Mill Creek Musings: Palooka (1934)

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Mill Creek Musings is a series in which I’m attempting to review ALL of the films featured in the Mill Creek sets that are a part of my DVD collection. For more posts in this series, check out the Listography page!

Joe Palooka (Stuart Erwin) is the son of a boxing champion, which seems like it might make for an exciting life, except for the fact that Joe’s father abandoned his family as soon as he got a hint of fame. Desperate to protect her son from the alcohol-drenched, womanizing lifestyle of his father, Mayme (Marjorie Rambeau) raises Joe on a farm.

Joe’s got his father’s fists, though, and that means trouble when he has an encounter with boxing manager Knobby Walsh (Jimmy Durante). He convinces Joe to begin fighting, and following in his father’s footsteps, Joe beats the champ and starts a whole new life in the big, bloody city. Will success spoil Joe Palooka?

Durante, Velez, : A feuding trio (Screen capture by Lindsey for TMP)

Durante, Velez, and Erwin: A feuding trio (Screen capture by Lindsey for TMP)

Palooka was directed by Benjamin Stoloff and based on Ham Fisher’s popular comic strip. It appears in the 50 Classic Musicals set from Mill Creek. The print quality is quite good for Mill Creek – not a lot of wear and tear on the picture, and the audio is very clear.

Though appearing in Mill Creek’s “musical” set, Palooka is not a film heavy on the song-and-dance numbers. Lupe Velez gets to sing a tune or two, portraying a club singer who befriends Joe when he moves to the city and starts his boxing career. Durante brings his delightfully raspy style to the soundtrack for a few minutes. But the songs are few and far between, with more emphasis put on Joe’s new adventures, his team-up with Knobby Walsh, and his mother’s fears.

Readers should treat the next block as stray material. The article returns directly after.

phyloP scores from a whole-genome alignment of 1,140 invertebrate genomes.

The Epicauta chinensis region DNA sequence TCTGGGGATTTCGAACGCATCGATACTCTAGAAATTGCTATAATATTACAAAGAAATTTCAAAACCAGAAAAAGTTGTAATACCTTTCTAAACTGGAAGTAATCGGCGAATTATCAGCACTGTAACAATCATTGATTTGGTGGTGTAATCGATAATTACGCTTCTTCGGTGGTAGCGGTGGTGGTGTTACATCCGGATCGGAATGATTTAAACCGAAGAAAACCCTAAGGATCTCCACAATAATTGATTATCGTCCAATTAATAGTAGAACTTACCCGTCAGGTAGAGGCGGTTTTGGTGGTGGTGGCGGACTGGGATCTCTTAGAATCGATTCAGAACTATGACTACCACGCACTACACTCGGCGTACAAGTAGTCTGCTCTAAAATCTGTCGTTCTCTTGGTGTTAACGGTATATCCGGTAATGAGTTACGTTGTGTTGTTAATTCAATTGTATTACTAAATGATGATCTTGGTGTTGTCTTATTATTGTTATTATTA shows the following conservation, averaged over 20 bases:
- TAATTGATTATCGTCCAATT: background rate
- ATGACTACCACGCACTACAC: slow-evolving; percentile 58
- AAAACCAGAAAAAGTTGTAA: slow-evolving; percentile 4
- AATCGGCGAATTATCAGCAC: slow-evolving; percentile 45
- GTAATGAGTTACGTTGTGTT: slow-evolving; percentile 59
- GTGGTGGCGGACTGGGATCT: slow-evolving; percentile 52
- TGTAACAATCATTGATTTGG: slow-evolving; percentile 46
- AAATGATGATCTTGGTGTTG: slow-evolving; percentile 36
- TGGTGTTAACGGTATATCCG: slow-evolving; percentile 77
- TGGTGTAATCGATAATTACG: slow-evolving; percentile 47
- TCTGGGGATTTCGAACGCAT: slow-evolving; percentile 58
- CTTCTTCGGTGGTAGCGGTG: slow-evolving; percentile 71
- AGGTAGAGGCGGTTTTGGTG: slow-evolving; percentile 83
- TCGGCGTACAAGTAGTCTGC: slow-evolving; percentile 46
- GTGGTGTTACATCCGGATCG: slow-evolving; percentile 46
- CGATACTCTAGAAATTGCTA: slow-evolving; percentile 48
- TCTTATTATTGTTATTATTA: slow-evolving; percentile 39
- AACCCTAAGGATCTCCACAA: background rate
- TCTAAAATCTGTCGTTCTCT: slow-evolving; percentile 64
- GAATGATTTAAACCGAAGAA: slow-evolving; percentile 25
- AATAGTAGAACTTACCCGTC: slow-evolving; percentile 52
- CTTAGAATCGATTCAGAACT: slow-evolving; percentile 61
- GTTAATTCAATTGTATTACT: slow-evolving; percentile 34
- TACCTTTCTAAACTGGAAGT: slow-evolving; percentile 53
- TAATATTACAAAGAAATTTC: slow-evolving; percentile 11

Speaking of ol’ Knobby, aside from Jimmy Durante, this film actually has a very interesting cast full of names I’m familiar with. Not unheard of in films that have fallen into the public domain, but always a pleasant surprise. The cast, in addition to the above-credited players, includes William Cagney (brother and near-lookalike of James!), Louise Beavers, and Mary Carlisle. There’s even an appearance by Thelma Tood, which made me very happy since I’ve been hoping to discover more of her films after reading The Ice Cream Blonde.

Thelma Todd makes a brief but well-performed appearance as the party gal who wins the elder Palooka's heart, swaying him away from his family. (Screen capture by Lindsey for TMP)

Thelma Todd makes a brief but well-performed appearance as the party gal who wins the elder Palooka’s heart, swaying him away from his family. (Screen capture by Lindsey for TMP)

This wonderful ensemble of performers delivers a number of very good performances. Marjorie Rambeau is great as Mayme, bringing some heart to the film as a mother who cares greatly about her son, wishing for nothing more than a bright, successful future for him – in a career other than boxing. Jimmy Durante is also wonderful to watch, very high-energy and easy to buy as a slightly-shady (but also, at times, hilarious) man tied up in the world of sports entertainment. He brings many of the film’s laughs. (“Myyyy nemesis!,” he huskily spits out when he hears Al McSwatt – Cagney’s character – is at the door. A few minutes later, spotting some “miracle reducing cream” on the counter, he plasters it on his nose in a moment of self-deprecating comedy. By the end of the film, he’s dressed as a baby!)

Palooka isn’t a total laugh riot but has many amusing moments and a few laugh-out-louds, as well as a handful of more tense scenes. It’s a pretty good watch, especially for fans of Durante or those who’d like to see William Cagney steal a little bit of his brother’s tough-guy magic. The score: 3.5/5

 

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